- the particular appearance presented by the moon or a planet at a given time.
- one of the recurring appearances or states of the moon or a planet in respect to the form, or the absence, of its illuminated disk: the phases of the moon.
verb (used with object), phased, phas·ing.
- phase angle,
- phase contrast microscope,
- phase diagram,
- phase i block,
- phase ii block
Origin of phase
Examples from the Web for phasing
Meanwhile the state is phasing in a fee for visitors to the island.
Wurmser today is sympathetic to phasing out military aid to Israel, but he said there should be a few exceptions.Some of Israel’s Top Defenders Say It’s Time to End U.S. Aid|Eli Lake|July 18, 2014|DAILY BEAST
Further, the health-care law has eliminated lifetime caps on coverage and is phasing out annual caps.A Supreme Win for Women: The Crucial Benefits of Obamacare|Jessica Arons|June 28, 2012|DAILY BEAST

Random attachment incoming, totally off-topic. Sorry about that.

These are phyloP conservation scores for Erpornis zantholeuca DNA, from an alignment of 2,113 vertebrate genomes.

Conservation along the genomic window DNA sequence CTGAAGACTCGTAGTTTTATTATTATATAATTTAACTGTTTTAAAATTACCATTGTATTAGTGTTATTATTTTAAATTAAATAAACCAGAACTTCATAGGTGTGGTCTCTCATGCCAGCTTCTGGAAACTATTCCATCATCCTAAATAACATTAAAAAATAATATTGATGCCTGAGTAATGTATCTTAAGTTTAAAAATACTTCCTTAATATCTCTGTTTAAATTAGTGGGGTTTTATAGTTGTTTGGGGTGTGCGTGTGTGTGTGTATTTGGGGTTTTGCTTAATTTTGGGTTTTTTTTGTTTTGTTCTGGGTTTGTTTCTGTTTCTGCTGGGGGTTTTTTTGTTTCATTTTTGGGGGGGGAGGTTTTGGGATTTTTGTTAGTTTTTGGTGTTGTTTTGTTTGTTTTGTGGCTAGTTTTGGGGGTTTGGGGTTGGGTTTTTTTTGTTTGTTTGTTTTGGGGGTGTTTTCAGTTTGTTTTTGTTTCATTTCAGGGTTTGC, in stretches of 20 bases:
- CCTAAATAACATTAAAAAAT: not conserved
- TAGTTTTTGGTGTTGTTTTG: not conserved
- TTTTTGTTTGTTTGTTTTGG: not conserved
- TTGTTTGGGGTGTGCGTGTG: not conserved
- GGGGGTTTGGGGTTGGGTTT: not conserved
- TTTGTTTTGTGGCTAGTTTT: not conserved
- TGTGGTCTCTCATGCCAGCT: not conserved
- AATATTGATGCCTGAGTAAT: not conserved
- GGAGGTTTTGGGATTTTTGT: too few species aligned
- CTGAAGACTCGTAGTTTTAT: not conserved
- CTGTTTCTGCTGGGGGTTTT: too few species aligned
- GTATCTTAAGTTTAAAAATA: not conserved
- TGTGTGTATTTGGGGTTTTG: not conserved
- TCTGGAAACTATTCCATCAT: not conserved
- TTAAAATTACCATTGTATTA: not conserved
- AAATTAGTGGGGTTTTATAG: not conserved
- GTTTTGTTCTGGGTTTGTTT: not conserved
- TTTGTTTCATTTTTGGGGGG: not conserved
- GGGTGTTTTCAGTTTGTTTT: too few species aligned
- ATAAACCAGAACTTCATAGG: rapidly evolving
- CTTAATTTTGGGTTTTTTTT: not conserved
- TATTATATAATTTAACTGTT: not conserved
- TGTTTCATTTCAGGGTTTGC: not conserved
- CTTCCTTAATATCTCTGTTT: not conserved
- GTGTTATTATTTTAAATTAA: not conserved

Obama offered no timeline for phasing out this policy and, as usual, no real specifics.
- the fraction of a cycle of a periodic quantity that has been completed at a specific reference time, expressed as an angle
- (as modifier)a phase shift
Word Origin for phase
1705, "phase of the moon," back-formed as a singular from Modern Latin phases, plural of phasis, from Greek phasis "appearance" (of a star), "phase" (of the moon), from stem of phainein "to show, to make appear" (see phantasm). Latin singular phasis was used in English from 1660. Non-lunar application is first attested 1841. Meaning "temporary difficult period" (especially of adolescents) is attested from 1913.
"to synchronize," 1895, from phase (n.). Meaning "to carry out gradually" is from 1949, hence phase in "introduce gradually" (1954), phase out (1954). Related: Phased; phasing.